It will take some time to rid your nails of these invaders, and once you do, make sure you have a brand new pair of boots or trail shoes so you don’t re-infect yourself.
It's also a great idea to disinfect your daily footwear, or replace it if possible.
Tip: Don't try on used hiking boots without wearing your socks. You don't want to inherit onychomycosis! It will lead to big time hiking toe problems for you.
A callus is simply nature’s way of protecting the delicate underlying nerves and blood vessels from being damaged by repetitive forces.
A hiker’s foot should develop tough layers of skin at the contact points between skin and boot, usually on the bottoms of the toes and along the sides of the foot.
The more you hike, the more pronounced these raised patches of skin will appear.
You can smooth these calluses with a pumice stone.
But go easy! You don’t want to eliminate these protective little bumps of dead skin completely.
Bromodosis is the fancy word for the odor emanating from your well loved hiking boots.
Blame it on the fact that you have more sweat glands in your feet than anywhere else.
Food + microbial normal flora make a potent olfactory combination that culminates in sweaty boot syndrome.
But let's be clear here.
It's true that a certain amount of odor in your trail footwear is to be expected.
But if it’s your toes that smell weird, and smell A LOT, you need to rule out fungal infections.
This is especially true if it's just the toe area of one foot that is odiferous, scaly and uncomfortable even when you're not hiking.
If your toes are taking a beating on every hike, you need to spot -and fix- the problem.
Which of these might be the issue?
Your boots or trail shoes might not fit you properly – especially if they’re brand new.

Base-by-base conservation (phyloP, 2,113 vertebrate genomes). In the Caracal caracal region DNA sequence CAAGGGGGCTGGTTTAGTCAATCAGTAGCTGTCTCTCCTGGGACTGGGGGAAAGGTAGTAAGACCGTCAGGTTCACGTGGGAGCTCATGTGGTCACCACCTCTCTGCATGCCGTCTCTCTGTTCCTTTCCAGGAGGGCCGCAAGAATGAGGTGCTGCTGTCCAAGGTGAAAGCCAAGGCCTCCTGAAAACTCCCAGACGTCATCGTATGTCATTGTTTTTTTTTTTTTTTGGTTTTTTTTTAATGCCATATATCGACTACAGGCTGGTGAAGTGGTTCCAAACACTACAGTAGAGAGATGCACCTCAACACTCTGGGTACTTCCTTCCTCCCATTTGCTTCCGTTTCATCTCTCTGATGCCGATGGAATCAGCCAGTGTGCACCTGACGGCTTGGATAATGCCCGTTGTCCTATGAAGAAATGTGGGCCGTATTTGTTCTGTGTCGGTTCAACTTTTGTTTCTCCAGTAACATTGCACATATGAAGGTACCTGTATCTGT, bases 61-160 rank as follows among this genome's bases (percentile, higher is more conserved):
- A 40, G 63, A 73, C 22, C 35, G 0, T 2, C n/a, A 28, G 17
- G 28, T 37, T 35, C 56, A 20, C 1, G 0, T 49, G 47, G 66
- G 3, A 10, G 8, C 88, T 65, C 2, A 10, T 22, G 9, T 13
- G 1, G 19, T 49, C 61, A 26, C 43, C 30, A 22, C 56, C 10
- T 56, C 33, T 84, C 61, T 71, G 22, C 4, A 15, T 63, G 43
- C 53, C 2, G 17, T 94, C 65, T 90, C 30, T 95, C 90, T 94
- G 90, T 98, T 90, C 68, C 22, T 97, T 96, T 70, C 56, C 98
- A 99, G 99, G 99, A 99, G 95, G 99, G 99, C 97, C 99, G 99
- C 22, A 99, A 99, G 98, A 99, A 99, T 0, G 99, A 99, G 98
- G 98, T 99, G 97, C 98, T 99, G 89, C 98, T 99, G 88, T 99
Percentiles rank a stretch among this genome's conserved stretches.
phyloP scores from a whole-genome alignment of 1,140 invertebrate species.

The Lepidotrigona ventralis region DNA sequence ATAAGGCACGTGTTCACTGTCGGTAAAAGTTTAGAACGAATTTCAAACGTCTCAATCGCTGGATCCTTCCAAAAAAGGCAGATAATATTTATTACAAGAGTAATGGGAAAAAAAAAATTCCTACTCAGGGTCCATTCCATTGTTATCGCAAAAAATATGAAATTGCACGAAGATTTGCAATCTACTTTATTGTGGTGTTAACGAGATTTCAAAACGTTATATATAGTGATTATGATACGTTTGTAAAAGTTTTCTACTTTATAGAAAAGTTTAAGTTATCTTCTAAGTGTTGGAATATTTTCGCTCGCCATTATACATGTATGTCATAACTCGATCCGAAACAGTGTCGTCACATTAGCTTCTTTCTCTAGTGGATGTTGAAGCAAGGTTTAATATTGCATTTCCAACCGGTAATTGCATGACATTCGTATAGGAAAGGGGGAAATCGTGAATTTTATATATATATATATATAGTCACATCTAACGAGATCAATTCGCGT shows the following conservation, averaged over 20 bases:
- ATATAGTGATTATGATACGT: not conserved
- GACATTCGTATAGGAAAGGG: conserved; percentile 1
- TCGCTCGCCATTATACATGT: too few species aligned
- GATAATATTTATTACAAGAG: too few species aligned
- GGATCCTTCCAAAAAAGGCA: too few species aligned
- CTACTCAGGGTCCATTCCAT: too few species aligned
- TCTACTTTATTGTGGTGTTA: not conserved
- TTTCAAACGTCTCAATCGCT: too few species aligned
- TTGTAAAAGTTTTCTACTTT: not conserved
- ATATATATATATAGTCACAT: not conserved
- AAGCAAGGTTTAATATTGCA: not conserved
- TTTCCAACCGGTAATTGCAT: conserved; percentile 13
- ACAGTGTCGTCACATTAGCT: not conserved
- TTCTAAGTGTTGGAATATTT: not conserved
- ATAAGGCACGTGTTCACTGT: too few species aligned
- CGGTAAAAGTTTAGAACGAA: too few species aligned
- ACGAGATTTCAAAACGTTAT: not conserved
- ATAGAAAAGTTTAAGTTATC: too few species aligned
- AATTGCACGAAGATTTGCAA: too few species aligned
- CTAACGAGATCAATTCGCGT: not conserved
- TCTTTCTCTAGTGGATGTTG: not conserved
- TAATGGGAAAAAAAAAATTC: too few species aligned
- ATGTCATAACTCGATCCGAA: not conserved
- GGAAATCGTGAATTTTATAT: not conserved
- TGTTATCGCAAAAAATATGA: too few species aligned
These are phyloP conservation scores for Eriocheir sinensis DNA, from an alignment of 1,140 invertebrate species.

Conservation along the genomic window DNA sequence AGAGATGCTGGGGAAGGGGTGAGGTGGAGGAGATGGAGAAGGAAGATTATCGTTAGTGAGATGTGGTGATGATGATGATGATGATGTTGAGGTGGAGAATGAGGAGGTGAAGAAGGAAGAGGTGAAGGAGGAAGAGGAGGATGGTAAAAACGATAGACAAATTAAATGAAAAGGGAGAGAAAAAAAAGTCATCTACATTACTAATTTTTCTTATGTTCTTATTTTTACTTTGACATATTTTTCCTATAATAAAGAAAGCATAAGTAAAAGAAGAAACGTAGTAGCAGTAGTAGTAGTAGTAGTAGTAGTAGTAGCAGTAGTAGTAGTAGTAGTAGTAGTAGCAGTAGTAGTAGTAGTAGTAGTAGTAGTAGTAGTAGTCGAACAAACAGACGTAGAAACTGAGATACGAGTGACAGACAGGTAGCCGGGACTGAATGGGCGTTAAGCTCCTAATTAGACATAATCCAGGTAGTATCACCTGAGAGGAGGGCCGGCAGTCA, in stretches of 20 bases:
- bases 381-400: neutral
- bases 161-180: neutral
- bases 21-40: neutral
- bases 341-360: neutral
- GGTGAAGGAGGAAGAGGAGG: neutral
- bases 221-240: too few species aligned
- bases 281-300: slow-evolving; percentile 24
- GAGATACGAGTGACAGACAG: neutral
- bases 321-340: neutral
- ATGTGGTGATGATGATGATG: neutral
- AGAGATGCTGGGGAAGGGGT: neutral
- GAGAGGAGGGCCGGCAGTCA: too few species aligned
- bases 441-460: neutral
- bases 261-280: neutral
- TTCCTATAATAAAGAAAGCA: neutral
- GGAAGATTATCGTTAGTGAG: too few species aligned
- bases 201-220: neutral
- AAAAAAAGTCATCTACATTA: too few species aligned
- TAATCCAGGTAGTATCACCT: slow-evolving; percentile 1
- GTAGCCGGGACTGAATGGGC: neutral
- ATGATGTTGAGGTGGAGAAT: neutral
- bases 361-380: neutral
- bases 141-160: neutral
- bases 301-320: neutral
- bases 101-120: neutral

Back to the store they go!
It's possible that you’re carrying too much weight for what you’re wearing on your feet if your feet and toes hurt during, and after, your hike.
Consider more supportive footwear in a half size larger, so your foot bones can distribute the weight more easily.
When your insoles wear out, your toes begin to bump the front of your footwear because your heel is no longer in the right place.
If the boots or shoes are still in good shape, just take out the old insoles and replace them.
Or purchase more expensive insoles, like these, for a longer lasting solution if your boots are new and you like the fit.
Hiking toe problems could be a lacing problem in disguise.
Experiment with new ways to hold your feet in place and prevent toe bumping.
Give your feet some fresh air at least once during a hike.
This also does some really nice things:
Plus it's a great excuse to put your feet up as you enjoy the hiking scenery you worked so hard to achieve.
Banged up hiking feet are just part of the fun of being a hiker.
But you don't have to suffer with hiking toe problems.
A little proactive strategy can make your toes happy again!
For more hiking self care strategies, read this.